Abstract and Keywords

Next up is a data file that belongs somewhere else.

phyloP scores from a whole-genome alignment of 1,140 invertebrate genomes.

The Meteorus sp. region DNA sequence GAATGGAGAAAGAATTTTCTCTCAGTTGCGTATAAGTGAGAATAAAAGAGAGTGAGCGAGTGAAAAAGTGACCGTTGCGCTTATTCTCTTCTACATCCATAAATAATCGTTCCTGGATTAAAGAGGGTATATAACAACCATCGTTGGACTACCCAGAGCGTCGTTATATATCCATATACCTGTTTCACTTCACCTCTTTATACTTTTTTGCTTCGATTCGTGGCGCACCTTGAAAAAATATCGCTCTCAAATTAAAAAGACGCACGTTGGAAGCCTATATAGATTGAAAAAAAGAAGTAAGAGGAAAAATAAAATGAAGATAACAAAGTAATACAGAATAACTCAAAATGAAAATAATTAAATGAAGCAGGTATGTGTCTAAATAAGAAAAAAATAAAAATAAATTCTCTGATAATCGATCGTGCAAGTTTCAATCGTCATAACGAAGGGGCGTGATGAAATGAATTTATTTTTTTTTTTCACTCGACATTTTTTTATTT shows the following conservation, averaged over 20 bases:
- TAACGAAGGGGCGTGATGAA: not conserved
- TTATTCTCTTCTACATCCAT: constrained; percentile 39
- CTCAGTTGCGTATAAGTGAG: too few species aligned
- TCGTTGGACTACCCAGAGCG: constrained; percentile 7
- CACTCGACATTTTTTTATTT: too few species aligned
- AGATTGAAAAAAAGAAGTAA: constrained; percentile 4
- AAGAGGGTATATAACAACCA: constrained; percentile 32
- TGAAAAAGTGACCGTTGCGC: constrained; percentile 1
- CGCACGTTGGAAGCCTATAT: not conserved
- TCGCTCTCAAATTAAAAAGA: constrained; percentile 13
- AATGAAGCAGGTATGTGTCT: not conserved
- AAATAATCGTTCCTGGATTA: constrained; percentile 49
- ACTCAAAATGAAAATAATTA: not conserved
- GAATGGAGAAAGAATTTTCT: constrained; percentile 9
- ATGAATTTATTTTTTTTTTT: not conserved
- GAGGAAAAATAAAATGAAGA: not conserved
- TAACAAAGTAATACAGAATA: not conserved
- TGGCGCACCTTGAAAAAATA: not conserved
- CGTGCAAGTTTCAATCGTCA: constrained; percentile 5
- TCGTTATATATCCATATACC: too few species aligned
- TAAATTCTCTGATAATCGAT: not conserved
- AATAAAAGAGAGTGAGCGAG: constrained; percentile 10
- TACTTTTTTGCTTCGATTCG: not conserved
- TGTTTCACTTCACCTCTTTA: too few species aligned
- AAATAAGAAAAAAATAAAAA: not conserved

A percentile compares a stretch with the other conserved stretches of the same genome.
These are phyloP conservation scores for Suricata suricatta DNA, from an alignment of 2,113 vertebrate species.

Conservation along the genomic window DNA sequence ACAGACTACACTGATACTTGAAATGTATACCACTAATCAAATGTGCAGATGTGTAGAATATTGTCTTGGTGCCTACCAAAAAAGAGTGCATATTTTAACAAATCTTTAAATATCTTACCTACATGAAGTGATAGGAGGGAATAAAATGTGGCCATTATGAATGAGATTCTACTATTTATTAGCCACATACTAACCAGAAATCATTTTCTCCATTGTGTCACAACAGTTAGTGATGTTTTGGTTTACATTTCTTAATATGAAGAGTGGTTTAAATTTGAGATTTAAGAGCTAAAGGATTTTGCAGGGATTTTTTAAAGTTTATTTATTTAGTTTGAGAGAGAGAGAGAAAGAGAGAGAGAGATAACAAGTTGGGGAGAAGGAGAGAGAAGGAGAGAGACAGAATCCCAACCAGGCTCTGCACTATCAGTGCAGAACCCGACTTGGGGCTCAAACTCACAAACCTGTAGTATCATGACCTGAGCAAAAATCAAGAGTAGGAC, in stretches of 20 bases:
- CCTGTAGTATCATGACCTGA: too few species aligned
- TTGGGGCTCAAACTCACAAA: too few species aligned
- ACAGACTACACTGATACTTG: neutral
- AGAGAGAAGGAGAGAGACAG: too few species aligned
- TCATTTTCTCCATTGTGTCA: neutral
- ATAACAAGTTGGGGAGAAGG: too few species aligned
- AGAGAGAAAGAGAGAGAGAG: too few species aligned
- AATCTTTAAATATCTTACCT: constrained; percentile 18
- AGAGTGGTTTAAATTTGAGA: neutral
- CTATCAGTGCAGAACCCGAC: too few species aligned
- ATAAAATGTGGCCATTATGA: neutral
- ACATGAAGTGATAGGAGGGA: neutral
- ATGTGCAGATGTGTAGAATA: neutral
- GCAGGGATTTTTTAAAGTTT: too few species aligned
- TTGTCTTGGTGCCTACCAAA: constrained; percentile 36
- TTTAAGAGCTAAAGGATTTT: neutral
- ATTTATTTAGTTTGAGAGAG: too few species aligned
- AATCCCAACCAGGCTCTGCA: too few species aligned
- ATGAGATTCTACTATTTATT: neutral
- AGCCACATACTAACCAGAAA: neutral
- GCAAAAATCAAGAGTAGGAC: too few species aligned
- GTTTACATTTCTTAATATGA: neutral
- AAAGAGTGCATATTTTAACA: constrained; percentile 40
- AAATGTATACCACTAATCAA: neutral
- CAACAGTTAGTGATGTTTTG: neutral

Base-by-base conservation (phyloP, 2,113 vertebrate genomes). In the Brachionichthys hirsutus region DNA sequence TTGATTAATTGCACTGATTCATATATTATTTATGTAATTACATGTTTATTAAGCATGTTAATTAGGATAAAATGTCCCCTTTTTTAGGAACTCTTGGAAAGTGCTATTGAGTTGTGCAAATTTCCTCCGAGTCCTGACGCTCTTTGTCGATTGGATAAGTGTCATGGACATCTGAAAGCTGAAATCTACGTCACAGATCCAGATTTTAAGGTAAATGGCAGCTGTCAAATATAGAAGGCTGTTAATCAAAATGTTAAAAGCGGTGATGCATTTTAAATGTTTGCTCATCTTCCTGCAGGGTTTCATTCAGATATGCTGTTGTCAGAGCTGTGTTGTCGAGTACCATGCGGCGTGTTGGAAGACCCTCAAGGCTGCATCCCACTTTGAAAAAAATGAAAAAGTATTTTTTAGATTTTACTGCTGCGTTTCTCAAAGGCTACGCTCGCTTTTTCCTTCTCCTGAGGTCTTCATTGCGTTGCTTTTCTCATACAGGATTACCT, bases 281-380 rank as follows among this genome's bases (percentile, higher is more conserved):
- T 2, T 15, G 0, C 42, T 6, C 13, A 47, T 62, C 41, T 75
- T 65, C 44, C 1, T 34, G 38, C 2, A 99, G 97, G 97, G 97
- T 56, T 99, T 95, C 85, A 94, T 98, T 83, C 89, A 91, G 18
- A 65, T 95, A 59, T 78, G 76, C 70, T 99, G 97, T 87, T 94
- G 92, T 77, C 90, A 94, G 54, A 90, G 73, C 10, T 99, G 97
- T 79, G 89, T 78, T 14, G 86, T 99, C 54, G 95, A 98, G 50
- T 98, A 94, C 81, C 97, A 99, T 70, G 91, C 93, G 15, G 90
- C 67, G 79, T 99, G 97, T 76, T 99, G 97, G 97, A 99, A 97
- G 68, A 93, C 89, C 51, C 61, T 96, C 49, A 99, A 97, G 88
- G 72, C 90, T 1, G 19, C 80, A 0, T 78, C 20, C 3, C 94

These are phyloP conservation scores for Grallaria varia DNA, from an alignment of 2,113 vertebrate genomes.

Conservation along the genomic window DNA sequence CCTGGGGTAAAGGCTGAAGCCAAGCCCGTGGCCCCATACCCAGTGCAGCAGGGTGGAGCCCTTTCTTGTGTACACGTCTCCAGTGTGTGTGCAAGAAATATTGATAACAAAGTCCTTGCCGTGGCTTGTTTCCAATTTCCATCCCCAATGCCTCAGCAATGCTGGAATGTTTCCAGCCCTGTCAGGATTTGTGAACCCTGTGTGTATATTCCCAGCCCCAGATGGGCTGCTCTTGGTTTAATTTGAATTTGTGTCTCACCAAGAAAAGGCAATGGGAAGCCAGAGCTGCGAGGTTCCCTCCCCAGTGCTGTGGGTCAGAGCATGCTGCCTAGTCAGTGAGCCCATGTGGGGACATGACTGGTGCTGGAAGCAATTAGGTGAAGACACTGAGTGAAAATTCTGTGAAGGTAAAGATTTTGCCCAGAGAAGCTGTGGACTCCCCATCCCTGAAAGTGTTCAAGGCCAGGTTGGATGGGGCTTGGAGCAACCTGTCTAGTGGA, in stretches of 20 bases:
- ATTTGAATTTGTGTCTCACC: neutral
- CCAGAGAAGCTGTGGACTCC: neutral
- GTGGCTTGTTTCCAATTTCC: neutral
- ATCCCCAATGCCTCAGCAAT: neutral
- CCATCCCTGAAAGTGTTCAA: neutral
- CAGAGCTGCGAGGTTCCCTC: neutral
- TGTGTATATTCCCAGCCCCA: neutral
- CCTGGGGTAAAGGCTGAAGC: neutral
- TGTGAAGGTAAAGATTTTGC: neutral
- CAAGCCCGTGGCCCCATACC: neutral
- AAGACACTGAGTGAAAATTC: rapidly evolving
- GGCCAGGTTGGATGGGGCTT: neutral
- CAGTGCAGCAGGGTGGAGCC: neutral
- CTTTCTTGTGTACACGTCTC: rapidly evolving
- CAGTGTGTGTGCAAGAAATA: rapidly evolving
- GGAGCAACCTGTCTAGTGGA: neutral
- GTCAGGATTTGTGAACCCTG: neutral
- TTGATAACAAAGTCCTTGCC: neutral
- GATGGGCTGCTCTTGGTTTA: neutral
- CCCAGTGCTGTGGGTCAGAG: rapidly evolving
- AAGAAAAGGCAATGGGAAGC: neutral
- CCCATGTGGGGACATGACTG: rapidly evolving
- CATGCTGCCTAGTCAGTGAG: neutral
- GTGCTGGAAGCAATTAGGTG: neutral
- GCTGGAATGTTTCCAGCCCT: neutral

This chapter investigates forgiveness through a phenomenological inflected analysis of its temporal constitution as an inter-subjective self-constitution. A central claim to phenomenological thinking is the recognition of temporality as fundamental to the constitution of human subjectivity. The intentionality of forgiveness directs the offender as its primary object in view of her past wrongdoing. The conjunction of repudiation and responsibility plays itself out along two intersecting distinctions: between act and self, and between the past and present/future. An interpretation of shame within the etiology of self-repudiation is then reported. The assumption of responsibility by the offender does not separate the past misconduct. Bitterness mobilises the offender to responsibility, and demands of the offender that he or she recognize and respect the victim. The offender accepts the burden of his or her past wrong into the compass of the person he or she is today and thus becomes the living questionability of his or her own wrongdoing.
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